The seemingly endless search for that one insidious element in our diets, which if eliminated, can restore our waistlines, health, and happiness has uncovered its latest culprit: lectins. If you have never heard of lectins, carbohydrate-binding glycoproteins found in many foods, prepare to get familiar with what some are deeming "the next gluten."
And as with going gluten-free, there is a slew of information online and elsewhere about the lectin-free diet that experts say has at best a tangential relationship with the scientific evidence.
What follows is a primer on this emerging dietary trend to help you understand whether lectins are friend, foe, or something entirely more interesting.
An Unlikely Antagonist
Lectins are proteins that can be found in most living organisms, and were first discovered in the late 1880s. Certain lectins possess an inherent toxicity thought to have evolved as a natural deterrent to protect plants and animals from being eaten. It appears to be working, because several animal species have been shown to experience reduced intestinal absorption and resulting morbidity after ingesting lectins. Essentially, lectin toxicity mirrors the effect of food poisoning, and serves as an evolutionary caution sign.
But this is in no way true of all lectins, whose range is considerable. Most lectins are inactive with no biological activity, whereas others are thought to have health benefits, and some, such as ricin, can be a deadly poison upon consumption. Putting them all under one umbrella is basically meaningless.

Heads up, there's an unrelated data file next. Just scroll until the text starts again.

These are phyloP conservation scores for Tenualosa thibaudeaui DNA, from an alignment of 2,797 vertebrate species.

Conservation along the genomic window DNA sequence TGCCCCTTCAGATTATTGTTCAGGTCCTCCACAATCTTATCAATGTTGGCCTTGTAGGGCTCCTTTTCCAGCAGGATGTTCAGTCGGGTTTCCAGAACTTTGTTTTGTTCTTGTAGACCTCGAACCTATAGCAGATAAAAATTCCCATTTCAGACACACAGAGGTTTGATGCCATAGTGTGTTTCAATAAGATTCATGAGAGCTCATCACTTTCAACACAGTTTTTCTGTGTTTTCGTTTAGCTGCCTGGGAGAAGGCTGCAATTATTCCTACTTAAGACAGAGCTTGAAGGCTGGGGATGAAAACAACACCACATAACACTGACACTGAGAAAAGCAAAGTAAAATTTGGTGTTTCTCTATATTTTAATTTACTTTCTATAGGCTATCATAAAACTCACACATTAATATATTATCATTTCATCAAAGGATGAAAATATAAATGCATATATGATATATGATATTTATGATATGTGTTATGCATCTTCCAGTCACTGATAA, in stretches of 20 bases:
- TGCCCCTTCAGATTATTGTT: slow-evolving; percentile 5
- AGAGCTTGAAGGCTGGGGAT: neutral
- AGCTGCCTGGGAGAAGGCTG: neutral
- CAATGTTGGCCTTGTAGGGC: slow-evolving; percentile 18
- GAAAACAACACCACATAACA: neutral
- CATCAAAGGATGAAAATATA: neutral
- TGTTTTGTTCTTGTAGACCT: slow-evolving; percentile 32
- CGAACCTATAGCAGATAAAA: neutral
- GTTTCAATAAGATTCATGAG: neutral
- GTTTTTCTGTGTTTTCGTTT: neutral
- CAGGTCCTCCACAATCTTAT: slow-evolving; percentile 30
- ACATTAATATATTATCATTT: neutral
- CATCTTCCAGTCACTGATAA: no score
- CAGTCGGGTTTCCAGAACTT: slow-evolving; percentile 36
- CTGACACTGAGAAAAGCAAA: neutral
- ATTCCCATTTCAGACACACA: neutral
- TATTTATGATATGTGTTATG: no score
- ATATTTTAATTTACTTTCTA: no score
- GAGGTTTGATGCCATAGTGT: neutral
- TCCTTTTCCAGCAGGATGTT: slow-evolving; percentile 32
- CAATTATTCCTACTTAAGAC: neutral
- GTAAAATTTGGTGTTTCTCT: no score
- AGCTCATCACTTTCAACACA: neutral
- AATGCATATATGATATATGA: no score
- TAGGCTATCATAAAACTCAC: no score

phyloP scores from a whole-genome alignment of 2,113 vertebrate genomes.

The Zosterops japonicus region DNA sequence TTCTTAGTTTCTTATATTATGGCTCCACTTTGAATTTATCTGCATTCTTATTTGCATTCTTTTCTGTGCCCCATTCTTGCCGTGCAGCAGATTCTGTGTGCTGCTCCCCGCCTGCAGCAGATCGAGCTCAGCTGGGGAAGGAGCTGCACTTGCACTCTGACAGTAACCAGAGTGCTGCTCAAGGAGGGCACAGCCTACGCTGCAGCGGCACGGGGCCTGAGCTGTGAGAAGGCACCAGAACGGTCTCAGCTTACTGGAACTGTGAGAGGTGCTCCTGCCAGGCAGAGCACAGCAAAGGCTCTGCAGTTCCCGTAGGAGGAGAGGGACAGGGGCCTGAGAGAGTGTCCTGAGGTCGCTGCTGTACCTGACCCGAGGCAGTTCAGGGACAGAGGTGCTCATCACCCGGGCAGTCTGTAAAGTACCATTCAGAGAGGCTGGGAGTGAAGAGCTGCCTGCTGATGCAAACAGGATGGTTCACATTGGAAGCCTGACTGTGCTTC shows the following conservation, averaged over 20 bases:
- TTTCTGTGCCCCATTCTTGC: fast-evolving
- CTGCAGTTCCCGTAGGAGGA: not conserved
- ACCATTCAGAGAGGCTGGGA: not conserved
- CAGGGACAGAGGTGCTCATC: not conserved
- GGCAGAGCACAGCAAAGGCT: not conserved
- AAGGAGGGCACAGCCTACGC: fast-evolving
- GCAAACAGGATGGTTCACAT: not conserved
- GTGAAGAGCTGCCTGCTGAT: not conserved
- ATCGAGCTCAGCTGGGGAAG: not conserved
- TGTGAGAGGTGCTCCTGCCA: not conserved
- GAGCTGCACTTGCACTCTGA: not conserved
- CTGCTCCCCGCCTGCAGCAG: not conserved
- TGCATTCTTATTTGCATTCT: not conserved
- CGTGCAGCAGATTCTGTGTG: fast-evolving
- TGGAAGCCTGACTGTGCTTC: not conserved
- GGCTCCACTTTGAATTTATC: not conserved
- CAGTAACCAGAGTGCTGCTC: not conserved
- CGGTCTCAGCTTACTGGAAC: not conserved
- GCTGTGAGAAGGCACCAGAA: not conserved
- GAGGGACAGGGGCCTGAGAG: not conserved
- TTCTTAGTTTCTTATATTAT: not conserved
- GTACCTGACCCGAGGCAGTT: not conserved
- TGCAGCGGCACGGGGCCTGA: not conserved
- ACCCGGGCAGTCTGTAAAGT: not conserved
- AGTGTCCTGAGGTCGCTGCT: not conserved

The main case against lectins comes from their biological activity. Lectins strongly and specifically bind to sugars (carbohydrates). This affinity for sugars is captured in the word "lectin" itself, which is derived from the Latin word legere, or "to select." Lectins have been compared to keys that can unlock specific carbohydrates, which, in turn, can disrupt the cells in which they are housed and cause inflammation.
If you consume certain lectins and do not have the enzymes to properly digest them, they can pass through the digestive tract undisturbed, which has been linked to nutrient deficiencies, disrupted digestion, and severe intestinal damage. There are also proposed risks if lectins enter the body's circulation. Review articles based mostly on animal findings have posited that ingested lectins could increase intestinal permeability; get past the gut wall; and deposit themselves in distant organs, causing inflammatory conditions, such as rheumatoid arthritis and diabetes.[7,8]
Lectins' new status as a public health hazard is an unlikely turn of events, because they are found in foods generally considered the staple of a healthy diet—whole grains, beans, peas, tomatoes, nuts, milk, and fruit, to name a few. Lectin-containing foods could double as the shopping list of a health fanatic (Figure). This makes the prospect of avoiding lectins somewhat dubious.
Figure. High- and low-lectin foods.
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Cite this: Lectins: Are These Food-Based Proteins Friend or Foe? - Medscape - Aug 17, 2018.